groups has expertise in one or more of the following fields: adolescent development, health care, and education. Using the claim that experts developed the guidelines is considered an appeal to authority. An appeal to authority needs to be carefully evaluated because it is possible that not all authorities posses the necessary expertise to support their claims. In this instance the CDC lends reliability to this task force because they are experts in adolescent health, growth and the spread of disease and have no clear biases for or against any particular form of sex education. However, the inclusion of Planned Parenthood Federation of America on the task force could be considered a weakness for this evidence because they may bring a biased view into the guidelines. This group is comprised of experts in the healthcare field; they are health care providers which as stated above could be considered a strength. However, they are also pro choice advocates and as such by participating they can push their own agenda for abortion and could benefit by receiving additional clients for their clinics. Therefore, they have a conflict in interests and may have a problem staying neutral and objective. Furthermore, when developing a curriculum which would be used in a school setting where the students are essentially a captive audience and may not have the choice to leave they could push their biased agenda concerning abortion. An additional strength to this evidence is that the guidelines are periodically updated to reflect new information. In other words as additional research brings new information the guidelines are adjusted to include any necessary changes. An additional weakness to this evidence is that these guidelines have specific values built into them that may not align with the values of others. For instance, one value is in a pluralistic society, people should respect and accept the diversity of values and beliefs about sexuality that exist in a community (National Guidelines Task Force, 2004, p. 20). This in essence is saying that everyone should respect the

beliefs and values others have about sexuality. There are people who would not agree to this because they may not be willing to accept another persons beliefs and values if they feel that those beliefs cause harm to children. For instance, if a group of people believe that ten year old children are sexual creatures and that they should be allowed to express themselves sexually through sexually explicit photographs this value states that everyone in the community should respect and accept this view even though this is in essence pornography and against the law. So obviously some people would object to respecting this view on sexuality and may reject this piece of evidence. Second Piece of Evidence Researchers from the University of Washington analyzed data collected in 2002-2003 through the National Survey of Family Growth or NSFG, which is conducted by the CDC. Their analysis shows that students who receive comprehensive sex education have a lower risk of teen pregnancy than those who receive abstinence only education or no sex education. They found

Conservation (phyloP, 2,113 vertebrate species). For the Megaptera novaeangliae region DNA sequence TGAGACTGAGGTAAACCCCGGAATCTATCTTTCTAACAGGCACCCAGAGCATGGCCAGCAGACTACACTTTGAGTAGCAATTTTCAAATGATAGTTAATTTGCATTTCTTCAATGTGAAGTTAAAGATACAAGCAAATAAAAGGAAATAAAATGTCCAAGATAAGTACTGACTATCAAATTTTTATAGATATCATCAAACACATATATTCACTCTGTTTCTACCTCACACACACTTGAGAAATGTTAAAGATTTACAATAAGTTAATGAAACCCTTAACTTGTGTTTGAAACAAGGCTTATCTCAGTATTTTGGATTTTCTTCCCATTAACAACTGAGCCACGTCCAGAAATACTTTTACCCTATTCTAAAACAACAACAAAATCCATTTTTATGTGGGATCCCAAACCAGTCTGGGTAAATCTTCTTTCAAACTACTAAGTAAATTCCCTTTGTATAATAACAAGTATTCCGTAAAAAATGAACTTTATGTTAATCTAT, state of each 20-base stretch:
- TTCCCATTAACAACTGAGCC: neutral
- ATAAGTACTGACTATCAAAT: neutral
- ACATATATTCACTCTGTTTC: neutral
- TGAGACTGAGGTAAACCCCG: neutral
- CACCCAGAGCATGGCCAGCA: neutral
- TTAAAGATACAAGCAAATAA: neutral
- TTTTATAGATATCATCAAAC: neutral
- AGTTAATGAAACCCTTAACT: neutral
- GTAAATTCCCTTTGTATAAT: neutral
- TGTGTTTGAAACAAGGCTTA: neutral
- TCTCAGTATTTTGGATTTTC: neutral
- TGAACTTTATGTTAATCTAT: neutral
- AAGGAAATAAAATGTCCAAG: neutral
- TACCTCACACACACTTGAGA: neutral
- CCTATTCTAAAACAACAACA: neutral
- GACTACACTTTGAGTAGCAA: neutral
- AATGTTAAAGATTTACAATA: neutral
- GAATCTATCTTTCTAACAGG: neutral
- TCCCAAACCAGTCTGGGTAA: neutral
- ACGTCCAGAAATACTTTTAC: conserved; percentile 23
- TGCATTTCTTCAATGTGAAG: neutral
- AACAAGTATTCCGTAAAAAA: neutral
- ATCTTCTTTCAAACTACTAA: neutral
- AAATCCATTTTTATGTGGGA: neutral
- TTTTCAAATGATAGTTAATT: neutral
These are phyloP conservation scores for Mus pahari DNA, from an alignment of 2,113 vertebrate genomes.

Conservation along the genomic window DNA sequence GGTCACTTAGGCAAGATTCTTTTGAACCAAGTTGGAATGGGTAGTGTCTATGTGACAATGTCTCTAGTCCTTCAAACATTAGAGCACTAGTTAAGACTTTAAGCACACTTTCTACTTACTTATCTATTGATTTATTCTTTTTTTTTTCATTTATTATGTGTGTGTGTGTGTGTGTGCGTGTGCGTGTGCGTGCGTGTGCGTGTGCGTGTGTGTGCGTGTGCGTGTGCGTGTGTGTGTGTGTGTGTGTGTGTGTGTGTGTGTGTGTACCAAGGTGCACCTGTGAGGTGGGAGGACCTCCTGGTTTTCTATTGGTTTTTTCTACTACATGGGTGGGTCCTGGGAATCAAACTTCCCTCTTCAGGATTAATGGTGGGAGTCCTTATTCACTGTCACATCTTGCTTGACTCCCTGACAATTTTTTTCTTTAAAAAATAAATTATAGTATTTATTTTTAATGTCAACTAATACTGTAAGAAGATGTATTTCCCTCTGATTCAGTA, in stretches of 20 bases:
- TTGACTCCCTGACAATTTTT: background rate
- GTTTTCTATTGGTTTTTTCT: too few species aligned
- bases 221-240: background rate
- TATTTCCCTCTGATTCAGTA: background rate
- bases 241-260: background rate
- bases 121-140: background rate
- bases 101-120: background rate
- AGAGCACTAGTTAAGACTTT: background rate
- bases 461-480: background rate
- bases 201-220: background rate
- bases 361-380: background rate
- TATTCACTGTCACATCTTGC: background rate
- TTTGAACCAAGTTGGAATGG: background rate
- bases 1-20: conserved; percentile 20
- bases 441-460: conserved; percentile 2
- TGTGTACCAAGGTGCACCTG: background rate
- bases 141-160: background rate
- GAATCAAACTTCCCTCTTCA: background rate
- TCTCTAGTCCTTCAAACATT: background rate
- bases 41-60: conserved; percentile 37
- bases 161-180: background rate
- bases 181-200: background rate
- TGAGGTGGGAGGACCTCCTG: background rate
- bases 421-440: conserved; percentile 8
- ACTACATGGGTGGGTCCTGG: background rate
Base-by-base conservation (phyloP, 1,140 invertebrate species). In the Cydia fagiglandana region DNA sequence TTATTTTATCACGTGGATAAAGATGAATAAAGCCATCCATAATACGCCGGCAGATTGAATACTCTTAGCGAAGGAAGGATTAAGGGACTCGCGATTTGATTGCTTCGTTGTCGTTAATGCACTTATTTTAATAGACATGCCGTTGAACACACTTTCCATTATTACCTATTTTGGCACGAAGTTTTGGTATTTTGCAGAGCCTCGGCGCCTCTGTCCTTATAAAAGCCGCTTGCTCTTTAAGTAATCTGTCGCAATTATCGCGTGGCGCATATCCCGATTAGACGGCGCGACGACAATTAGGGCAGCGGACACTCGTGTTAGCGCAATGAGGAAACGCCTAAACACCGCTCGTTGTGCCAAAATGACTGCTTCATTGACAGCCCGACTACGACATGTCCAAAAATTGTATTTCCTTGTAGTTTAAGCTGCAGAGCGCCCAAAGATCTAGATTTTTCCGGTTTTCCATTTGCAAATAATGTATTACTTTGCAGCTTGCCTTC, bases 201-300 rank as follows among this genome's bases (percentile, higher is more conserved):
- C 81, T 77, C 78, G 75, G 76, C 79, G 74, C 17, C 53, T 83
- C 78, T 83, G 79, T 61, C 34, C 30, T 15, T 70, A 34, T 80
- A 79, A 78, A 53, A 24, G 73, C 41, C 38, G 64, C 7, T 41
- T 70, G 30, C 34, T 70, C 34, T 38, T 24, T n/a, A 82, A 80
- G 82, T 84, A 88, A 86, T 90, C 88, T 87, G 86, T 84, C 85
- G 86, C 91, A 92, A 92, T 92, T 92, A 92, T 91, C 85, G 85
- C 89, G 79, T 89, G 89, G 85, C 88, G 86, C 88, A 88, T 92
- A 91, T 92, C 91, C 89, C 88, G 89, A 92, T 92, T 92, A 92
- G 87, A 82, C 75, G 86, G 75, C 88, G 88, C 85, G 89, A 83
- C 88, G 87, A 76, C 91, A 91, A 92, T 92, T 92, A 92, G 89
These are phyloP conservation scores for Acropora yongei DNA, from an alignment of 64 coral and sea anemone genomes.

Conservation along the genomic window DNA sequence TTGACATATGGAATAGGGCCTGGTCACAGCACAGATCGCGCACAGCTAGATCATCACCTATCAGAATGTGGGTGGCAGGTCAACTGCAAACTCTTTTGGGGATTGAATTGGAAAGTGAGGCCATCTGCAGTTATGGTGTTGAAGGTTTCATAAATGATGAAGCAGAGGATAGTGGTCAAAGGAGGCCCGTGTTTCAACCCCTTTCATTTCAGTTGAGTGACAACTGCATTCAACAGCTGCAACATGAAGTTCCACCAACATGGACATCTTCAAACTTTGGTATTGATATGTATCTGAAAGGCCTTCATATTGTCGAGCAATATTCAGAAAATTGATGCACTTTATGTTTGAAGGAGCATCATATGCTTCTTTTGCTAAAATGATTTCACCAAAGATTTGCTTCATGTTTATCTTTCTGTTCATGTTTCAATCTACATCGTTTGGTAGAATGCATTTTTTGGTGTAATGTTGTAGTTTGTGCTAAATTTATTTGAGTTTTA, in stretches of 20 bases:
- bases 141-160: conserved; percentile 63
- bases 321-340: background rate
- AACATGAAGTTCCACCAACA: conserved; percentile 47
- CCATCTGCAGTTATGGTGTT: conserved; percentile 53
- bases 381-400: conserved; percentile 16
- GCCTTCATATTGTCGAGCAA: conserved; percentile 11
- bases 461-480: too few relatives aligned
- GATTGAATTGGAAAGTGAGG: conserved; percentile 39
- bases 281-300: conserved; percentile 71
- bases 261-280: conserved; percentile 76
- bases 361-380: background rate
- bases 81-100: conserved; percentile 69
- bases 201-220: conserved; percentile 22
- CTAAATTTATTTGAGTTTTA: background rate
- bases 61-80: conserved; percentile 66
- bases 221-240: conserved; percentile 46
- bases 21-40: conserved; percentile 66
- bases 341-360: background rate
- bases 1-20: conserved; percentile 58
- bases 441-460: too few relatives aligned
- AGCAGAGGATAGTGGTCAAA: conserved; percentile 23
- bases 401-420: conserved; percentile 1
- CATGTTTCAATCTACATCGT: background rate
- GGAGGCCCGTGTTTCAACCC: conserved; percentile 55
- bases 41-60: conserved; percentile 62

that abstinence only education had no significant effect on the reduction of teen pregnancy and that comprehensive sex education had a marginal effect on the reduction of teen pregnancy (Kohler, Manhart, & Lafferty, 2008). This piece of evidence has both strengths and weaknesses. Strengths, Weaknesses, and Bias/Assumptions Pamela Kohler, Lisa Manhart, and William Lafferty are the researchers who conducted the data analysis and they are from the Department of Health Services, the Department of Epidemiology, and the Center for AIDS and STD and are experts in their fields. This can be viewed as strength for this evidence because of the critical thinking standard of relevance. It is relevant that they are experts in these fields and it directly affects their credibility to make judgments about data relating to these fields. In addition, this evidence is strong because other

THE BEST WAY TO EDUCATE OUR CHILDREN ABOUT SEX studies have expressed similar results. For instance, a randomized controlled trial of four

federally funded abstinence only programs conducted by Mathematica Policy Research found no significant decrease in teen pregnancy (Mathematica Policy Research, Inc. website, 2007). The scientific method is used in research studies to produce results that can be reproduced by others, or that are verifiable by others, to ensure accuracy and non bias through control, and to be precise in the findings. Since other studies have produced similar results it is safe to say that the scientific method has been used and the results have credibility. However, even though the data was collected from the national survey and the original survey sample was large, which would be a strength, this sample may be biased or one sided which would be a weakness. The researchers limited their sample to those teenagers who were never married, between the ages of 15 and 19 years old who had reported having sex education prior to having sex and to those who had no reported sex education prior to having sex. The sample size of those who had reported having no previous sex education was small compared to those who had reported having sex education which could skew the results. Any bias must be controlled for in order to meet the standards of the scientific method and therefore the generalizations made from this research may not be reliable. Another weakness in this evidence is that the survey was not intended to study abstinence only programs and the survey questions only asked if participants had received formal sex education prior to first sexual activity. The questions did not address the quality, length, context, content, or amount of education received. Therefore the measures the researches created to determine the type of sex education received can only be considered as substitute measures (Kohler et al., 2008). These substitute or proxy measures may not be a realistic representation of the survey sample. Last of all, another weakness that is inherent to surveys is that the information gained through the questions may or